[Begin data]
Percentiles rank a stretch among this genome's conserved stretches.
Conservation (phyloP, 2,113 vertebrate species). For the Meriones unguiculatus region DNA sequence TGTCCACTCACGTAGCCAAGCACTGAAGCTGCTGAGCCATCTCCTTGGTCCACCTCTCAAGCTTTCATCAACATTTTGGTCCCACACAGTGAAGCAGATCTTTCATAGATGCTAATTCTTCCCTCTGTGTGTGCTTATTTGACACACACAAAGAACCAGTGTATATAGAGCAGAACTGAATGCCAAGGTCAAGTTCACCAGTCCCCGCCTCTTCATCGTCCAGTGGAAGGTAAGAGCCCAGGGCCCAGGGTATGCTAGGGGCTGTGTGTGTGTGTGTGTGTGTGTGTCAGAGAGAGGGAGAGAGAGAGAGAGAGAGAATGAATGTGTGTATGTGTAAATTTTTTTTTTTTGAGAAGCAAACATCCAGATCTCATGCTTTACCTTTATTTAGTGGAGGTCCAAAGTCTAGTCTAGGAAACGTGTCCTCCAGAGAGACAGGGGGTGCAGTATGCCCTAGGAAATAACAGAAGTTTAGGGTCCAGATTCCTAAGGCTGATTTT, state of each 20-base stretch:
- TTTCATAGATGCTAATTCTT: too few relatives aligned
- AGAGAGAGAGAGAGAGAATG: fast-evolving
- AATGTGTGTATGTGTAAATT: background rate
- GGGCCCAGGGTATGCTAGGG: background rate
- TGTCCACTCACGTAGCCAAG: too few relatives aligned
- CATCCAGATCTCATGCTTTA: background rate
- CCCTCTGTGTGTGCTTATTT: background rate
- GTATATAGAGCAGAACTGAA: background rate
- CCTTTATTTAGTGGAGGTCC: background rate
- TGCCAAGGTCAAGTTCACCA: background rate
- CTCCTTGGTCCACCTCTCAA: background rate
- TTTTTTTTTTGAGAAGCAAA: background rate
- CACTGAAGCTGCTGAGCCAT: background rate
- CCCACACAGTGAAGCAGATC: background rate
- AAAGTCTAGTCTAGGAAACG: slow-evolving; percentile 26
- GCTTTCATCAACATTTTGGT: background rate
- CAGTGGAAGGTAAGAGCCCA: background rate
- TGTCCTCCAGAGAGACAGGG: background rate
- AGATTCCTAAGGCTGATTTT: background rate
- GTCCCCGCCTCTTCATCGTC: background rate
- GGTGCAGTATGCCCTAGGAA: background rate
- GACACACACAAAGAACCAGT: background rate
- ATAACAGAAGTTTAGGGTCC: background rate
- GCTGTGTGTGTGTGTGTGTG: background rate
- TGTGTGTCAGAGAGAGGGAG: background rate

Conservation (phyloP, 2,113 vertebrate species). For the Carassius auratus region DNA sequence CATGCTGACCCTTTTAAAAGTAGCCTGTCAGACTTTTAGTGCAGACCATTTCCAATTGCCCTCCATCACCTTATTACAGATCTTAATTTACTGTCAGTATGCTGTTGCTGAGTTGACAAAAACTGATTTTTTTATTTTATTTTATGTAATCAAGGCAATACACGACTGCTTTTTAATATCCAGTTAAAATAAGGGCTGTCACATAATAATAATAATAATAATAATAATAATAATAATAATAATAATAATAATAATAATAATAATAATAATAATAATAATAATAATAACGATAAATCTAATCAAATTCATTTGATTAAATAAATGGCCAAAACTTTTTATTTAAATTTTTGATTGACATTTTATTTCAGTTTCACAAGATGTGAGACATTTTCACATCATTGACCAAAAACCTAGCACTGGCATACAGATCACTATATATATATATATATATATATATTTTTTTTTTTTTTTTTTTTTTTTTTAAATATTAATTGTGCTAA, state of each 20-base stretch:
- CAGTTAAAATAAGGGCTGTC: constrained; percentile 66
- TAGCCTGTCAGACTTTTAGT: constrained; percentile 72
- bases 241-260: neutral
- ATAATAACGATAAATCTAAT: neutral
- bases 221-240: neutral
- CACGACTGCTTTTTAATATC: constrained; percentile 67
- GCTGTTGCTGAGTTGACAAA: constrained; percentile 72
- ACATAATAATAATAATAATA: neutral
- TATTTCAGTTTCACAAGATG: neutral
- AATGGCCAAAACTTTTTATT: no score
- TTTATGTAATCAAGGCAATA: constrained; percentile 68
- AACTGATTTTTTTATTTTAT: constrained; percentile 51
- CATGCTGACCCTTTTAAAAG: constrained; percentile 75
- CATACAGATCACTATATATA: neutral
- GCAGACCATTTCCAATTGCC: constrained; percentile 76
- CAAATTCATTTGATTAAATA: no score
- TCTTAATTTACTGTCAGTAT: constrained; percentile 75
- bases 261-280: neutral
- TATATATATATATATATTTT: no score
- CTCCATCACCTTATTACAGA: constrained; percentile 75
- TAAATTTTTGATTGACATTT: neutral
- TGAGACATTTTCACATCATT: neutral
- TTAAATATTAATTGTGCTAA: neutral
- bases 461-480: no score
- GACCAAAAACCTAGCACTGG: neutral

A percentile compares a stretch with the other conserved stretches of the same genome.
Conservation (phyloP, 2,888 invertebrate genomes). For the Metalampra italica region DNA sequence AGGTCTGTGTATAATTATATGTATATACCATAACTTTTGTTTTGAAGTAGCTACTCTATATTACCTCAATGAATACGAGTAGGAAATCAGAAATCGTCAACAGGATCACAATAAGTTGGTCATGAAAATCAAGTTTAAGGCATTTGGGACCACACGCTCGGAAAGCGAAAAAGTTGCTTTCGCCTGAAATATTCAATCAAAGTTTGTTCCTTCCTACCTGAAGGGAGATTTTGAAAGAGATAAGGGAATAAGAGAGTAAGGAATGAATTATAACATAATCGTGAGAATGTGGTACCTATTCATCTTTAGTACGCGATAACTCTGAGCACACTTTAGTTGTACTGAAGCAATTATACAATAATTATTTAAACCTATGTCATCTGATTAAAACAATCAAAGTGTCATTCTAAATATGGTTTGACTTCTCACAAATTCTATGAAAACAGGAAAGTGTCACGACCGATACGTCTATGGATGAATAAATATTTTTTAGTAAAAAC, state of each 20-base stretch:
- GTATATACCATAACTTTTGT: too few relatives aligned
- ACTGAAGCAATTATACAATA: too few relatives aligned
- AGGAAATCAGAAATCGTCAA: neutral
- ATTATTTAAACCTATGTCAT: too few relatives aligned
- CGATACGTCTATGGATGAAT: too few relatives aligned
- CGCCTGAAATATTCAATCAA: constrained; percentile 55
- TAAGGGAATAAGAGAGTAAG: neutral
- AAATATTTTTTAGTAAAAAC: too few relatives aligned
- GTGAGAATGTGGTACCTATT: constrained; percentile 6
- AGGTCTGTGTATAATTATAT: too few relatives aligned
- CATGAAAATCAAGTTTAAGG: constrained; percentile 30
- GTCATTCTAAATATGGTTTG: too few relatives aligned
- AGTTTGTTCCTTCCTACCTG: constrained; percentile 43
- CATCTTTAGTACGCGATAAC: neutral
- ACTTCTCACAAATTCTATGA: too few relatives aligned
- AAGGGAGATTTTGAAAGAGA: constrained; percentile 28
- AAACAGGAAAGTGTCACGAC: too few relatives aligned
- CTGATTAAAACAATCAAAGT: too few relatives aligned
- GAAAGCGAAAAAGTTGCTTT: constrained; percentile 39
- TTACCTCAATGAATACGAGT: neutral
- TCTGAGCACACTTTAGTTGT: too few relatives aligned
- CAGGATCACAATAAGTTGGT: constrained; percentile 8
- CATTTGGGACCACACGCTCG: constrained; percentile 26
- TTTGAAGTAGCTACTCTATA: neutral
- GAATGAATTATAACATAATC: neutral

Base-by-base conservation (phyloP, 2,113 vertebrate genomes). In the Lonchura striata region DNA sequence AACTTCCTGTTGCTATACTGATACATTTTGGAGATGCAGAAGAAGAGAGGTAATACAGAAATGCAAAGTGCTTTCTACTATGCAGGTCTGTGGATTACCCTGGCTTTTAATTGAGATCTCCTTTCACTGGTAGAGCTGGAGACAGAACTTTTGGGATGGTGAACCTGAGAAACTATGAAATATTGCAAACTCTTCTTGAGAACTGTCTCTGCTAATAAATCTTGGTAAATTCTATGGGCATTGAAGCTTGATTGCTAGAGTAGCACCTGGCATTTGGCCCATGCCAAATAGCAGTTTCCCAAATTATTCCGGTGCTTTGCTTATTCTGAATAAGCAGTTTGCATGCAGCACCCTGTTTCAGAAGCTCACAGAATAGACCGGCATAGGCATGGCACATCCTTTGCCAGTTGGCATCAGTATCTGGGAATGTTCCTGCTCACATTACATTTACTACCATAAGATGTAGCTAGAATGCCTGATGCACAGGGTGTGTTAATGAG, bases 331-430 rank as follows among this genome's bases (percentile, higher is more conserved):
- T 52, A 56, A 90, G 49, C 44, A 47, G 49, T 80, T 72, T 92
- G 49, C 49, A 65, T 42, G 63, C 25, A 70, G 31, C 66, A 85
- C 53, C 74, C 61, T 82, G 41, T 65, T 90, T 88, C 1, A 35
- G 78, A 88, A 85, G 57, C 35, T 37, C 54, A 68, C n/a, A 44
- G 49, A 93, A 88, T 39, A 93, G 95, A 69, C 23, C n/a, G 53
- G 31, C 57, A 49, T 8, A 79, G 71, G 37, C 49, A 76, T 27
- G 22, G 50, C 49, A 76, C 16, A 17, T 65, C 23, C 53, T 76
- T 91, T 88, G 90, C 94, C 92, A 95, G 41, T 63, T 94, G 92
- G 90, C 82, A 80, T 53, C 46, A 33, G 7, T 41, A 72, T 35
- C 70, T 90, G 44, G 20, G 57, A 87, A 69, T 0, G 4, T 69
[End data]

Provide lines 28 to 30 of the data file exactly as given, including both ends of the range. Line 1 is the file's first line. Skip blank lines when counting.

Conservation (phyloP, 2,113 vertebrate species). For the Carassius auratus region DNA sequence CATGCTGACCCTTTTAAAAGTAGCCTGTCAGACTTTTAGTGCAGACCATTTCCAATTGCCCTCCATCACCTTATTACAGATCTTAATTTACTGTCAGTATGCTGTTGCTGAGTTGACAAAAACTGATTTTTTTATTTTATTTTATGTAATCAAGGCAATACACGACTGCTTTTTAATATCCAGTTAAAATAAGGGCTGTCACATAATAATAATAATAATAATAATAATAATAATAATAATAATAATAATAATAATAATAATAATAATAATAATAATAATAATAATAACGATAAATCTAATCAAATTCATTTGATTAAATAAATGGCCAAAACTTTTTATTTAAATTTTTGATTGACATTTTATTTCAGTTTCACAAGATGTGAGACATTTTCACATCATTGACCAAAAACCTAGCACTGGCATACAGATCACTATATATATATATATATATATATATTTTTTTTTTTTTTTTTTTTTTTTTTAAATATTAATTGTGCTAA, state of each 20-base stretch:
- CAGTTAAAATAAGGGCTGTC: constrained; percentile 66
- TAGCCTGTCAGACTTTTAGT: constrained; percentile 72